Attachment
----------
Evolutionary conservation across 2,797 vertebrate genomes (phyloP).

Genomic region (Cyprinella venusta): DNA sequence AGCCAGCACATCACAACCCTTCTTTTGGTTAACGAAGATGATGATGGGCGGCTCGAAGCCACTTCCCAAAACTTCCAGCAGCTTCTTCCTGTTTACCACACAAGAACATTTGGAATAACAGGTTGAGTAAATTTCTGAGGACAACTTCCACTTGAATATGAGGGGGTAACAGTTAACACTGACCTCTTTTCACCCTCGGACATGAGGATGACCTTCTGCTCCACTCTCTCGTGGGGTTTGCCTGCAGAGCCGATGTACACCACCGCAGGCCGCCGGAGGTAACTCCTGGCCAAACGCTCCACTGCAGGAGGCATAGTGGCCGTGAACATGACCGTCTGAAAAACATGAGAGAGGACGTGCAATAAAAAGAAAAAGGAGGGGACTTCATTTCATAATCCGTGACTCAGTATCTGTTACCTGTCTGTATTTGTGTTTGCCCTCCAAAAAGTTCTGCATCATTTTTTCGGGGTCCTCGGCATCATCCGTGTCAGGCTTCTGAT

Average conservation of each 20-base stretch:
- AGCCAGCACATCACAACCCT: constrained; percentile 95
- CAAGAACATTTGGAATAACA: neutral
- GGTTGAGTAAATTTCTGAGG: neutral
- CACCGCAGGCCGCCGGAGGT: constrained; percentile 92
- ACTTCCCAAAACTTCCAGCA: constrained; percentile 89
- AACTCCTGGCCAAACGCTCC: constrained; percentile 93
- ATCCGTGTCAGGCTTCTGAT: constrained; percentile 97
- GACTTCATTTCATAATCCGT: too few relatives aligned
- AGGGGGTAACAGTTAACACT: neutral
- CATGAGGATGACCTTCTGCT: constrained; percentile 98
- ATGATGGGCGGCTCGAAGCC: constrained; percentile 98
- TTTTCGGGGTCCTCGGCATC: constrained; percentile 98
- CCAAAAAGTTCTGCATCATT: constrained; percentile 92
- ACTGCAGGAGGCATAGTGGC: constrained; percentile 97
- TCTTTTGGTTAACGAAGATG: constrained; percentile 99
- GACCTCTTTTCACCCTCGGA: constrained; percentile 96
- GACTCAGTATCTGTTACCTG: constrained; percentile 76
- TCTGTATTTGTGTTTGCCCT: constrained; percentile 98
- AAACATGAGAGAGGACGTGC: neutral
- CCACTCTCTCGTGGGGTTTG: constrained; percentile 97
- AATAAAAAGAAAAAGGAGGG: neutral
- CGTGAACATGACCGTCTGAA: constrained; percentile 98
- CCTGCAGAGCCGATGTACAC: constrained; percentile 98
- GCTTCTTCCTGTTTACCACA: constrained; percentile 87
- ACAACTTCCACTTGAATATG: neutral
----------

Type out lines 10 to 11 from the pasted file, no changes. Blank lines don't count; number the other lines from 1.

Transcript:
- ATCCGTGTCAGGCTTCTGAT: constrained; percentile 97
- GACTTCATTTCATAATCCGT: too few relatives aligned